Liked by 1 person

    • philosophermouseofthehedge / Sep 18 2017 9:16 am

      Some people have a fine appreciation of words’ sounds as well as meanings. It
      Frabble’s a great word – and was delighted it is actually a word. (Note to self, must find other archaic words…)
      If we get a north wind now, we can smell Houston. All that trash and water is a serious health hazard.Sadly they have started giant military planes spraying for mosquitoes.No choice with this climate, left over flood water hiding everywhere, and multiple mosquito borne diseases that we fight even under normal conditions. Bees go home at night and keepers are covering hives. They are posting nightly locations of spraying. We don’t use pesticides on the lawn and hope our little garden helpers are ok – they are supposed to be.
      People new to this area always complain after a storm about the power. Unreasonable expectations. Guess they missed everyone saying “Be prepared to be without power/water for a week” A week would be optimistic considering the ones we’ve been through. Some areas were so damaged, it’s going to be a while. We appreciate all the help. I know that just before Irma hit Florida our area sent linemen to stage just outside the state so they could move in quickly. It’s very dangerous work. I know it pulled people from here and slowed things for some, but emergency repairs have to come first – comfort and convenience later. I think Florida’s lines were more damaged than ours – we’ve had more recent storms and repairs which helped limit damage. Hope wherever they are, the linemen/repair groups are treated well and have good breakfast buffets. Can’t thanks them enough.
      Hope the weather is settling into fall there. Deer on the move shortly here – and the birds are back – finally!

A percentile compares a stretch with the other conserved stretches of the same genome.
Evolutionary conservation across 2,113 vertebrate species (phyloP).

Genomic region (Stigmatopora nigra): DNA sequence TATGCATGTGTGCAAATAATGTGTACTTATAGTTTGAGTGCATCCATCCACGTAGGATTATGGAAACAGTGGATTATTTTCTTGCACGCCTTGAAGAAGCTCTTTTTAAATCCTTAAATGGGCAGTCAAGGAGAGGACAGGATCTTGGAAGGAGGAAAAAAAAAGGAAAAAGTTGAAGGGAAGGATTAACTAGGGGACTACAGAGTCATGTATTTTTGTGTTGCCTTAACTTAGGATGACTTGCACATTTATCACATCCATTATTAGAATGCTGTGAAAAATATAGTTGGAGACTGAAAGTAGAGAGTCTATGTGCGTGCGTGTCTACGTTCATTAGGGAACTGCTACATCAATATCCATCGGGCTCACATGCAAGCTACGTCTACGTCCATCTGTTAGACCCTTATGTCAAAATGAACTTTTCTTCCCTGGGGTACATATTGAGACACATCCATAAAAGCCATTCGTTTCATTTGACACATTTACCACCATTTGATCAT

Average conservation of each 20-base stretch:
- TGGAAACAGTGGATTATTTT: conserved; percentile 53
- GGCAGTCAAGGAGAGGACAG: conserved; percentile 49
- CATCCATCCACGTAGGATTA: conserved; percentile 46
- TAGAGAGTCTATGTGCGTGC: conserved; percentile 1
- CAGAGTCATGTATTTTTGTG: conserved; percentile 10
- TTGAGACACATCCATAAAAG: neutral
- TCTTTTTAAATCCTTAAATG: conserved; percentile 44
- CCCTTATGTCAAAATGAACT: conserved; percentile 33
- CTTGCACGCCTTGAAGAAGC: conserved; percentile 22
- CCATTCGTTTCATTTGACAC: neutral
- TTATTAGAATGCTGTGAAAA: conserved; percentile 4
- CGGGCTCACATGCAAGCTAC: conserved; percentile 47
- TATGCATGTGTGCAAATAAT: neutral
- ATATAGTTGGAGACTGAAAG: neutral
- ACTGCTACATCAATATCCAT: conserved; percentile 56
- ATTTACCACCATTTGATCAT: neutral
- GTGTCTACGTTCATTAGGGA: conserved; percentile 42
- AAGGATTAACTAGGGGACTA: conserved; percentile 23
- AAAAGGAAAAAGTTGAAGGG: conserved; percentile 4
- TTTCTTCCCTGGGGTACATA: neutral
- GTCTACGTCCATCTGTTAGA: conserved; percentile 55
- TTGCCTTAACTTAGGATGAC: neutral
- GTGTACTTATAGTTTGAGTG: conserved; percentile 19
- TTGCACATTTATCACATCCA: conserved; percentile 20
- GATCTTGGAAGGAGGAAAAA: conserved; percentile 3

Thanks for stacking in a comment.

      Liked by 1 person

  4. Carrie Rubin / Sep 15 2017 7:17 am

    I imagine the clean up after storms like this takes months if not longer. Frustrating for all parties, I’m sure. I just read yesterday how many billions in debt FEMA is. That doesn’t inspire much hope for people who lost everything. 😳

    Like

    • philosophermouseofthehedge / Sep 17 2017 4:35 pm

      Houston is very uneven right now. Some streets fine, and a block over shoulder high piles and piles line the curbs. Most would have been happy if FEMA only came in with highway dept road graders and shoved it all down the center of the streets to be picked up by giant gravel trucks or dirt haulers. The state and locals can manage the rest – just get the darn trash out. It’s a health hazard the longer it goes and gets darn depressing.
      The biggest shelter here closed yesterday with remaining people moving to transitional housing/hotels/some smaller shelters. We learned from Katrina, people need to get out of those giant warehouses as soon as possible for many reason. Like the Mayor said it with his “You need a clean quiet room with your own bathroom before you can even begin to feel normal again.” Schools are feeding kids 3 meals a day and giving parents time and space. School uniforms were handed out free ( along with shoes) – all local donated funds. Maybe FEMA should off people who often face disaster (earthquakes, floods, hurricanes, forest fires, tornadoes, giant sink holes, tsunamis, earth slides, wind storms) a chance to buy into a disaster relief emergency fund – buy it if you want help after the event – or don’t but don’t expect any money. Like health insurance if everyone bought in, maybe it would stay funded?
      You know the worst? (Oh, don’t count the looters and scammers) It’s the traffic. Horrendous with some roads closed/damaged and all the extra people in town – really really horrendous – you cannot imagine.And with Irma, you do have to watch for gas stations. I’d head for the mountains, but they have those rock slides, you know. Always something HAHA
      (For some reason your blog will not let me “like” your posts. Insert Frowns Face here. Thoughts on the study of obesity in children in the UK? Sigh. Where are we going wrong?)
      Thanks for gathering up a comment to pile in here

      Like

      • Carrie Rubin / Sep 17 2017 5:46 pm